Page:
December 25, Friday. Edgar returned from college; arrived at midnight. Greetings full, hearty, and cordial this morning. For a week preparations for the festival have been going on. Though a joyful anniversary, the day in these later years always brings sad memories. The glad faces and loving childish voices that cheered our household with “Merry Christmas” in years gone by are silent on earth forever.
Sumner tells me that France is still wrong-headed, or, more properly speaking, the Emperor is. Mercier is going home on leave, and goes with a bad spirit. S. and M. had a long interview a few days since, when S. drew M. out. Mercier said the Emperor was kindly disposed and at the proper time would tender kind offices to close hostilities, but that a division of the Union is inevitable. Sumner said he snapped his fingers at him and told him he knew not our case.
Sumner also tells me of a communication made to him by Bayard Taylor, who last summer had an interview with the elder Saxe-Coburg. The latter told Taylor that Louis Napoleon was our enemy, — that the Emperor said to him (Saxe-Coburg), “There will be war between England and America” — slapping his hands — “and I can then do as I please.”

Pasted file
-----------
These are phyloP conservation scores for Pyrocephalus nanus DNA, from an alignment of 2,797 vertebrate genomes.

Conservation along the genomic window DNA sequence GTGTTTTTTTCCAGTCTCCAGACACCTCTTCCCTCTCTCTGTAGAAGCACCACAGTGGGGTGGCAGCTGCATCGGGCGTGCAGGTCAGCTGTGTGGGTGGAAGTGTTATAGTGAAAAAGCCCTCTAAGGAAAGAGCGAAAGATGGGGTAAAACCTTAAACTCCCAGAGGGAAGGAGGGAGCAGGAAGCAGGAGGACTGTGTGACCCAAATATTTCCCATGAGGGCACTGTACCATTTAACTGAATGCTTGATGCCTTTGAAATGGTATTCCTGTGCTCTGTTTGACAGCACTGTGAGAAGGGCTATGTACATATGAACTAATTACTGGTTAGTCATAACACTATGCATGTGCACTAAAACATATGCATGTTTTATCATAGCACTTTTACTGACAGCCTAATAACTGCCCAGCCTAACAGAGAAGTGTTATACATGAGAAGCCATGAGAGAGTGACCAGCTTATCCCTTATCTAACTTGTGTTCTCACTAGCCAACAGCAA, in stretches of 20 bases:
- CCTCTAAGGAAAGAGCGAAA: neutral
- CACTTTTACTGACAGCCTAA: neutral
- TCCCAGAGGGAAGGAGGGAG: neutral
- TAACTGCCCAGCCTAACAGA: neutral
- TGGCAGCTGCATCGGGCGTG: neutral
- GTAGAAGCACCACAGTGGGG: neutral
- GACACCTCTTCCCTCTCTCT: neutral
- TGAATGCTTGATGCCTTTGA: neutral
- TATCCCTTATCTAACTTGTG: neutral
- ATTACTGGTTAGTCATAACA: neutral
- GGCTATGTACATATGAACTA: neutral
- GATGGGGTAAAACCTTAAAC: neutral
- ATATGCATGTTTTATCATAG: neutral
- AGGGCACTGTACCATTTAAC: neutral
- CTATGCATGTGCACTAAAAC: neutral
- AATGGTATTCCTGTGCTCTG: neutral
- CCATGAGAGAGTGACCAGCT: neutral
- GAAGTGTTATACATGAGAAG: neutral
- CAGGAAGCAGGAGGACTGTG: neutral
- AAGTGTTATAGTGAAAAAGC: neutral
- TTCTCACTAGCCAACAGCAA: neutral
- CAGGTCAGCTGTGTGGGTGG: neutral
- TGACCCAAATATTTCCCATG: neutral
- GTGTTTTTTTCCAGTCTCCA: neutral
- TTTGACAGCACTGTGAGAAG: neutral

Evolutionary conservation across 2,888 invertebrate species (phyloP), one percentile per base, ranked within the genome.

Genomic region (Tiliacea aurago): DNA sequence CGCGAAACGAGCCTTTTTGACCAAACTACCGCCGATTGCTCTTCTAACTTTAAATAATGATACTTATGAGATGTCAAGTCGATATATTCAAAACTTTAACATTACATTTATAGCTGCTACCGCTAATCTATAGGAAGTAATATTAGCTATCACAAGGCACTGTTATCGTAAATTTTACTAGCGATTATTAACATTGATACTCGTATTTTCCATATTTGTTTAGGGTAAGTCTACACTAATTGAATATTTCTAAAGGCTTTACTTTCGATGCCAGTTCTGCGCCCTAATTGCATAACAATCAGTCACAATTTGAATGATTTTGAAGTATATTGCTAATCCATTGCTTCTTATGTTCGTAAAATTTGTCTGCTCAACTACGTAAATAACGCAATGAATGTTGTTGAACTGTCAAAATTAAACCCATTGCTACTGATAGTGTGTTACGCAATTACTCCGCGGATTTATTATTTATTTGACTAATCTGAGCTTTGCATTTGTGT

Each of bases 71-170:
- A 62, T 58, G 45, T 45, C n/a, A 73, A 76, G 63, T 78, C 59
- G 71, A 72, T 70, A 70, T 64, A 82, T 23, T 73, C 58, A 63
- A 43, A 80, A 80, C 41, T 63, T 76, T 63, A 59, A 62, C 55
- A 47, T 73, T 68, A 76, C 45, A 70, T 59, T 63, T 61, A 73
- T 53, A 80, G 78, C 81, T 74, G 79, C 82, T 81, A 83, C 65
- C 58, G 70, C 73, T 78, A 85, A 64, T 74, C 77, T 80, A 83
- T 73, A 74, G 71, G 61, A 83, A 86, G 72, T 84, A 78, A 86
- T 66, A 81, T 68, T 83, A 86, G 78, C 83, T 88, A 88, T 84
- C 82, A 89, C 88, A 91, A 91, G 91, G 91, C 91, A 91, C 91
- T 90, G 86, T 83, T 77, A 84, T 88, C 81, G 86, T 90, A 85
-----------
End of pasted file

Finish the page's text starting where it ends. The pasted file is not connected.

There is no doubt that both France and England have expected certain disunion and have thought there might be war between us and one or more of the European powers. But England has latterly held back, and is becoming more disinclined to get in difficulty with us. A war would be depressing to us, but it would be, perhaps, as injurious to England. Palmerston and Louis Napoleon are the two bad men in this matter. The latter is quite belligerent in his feelings, but fears to be insolent towards us unless England is also engaged.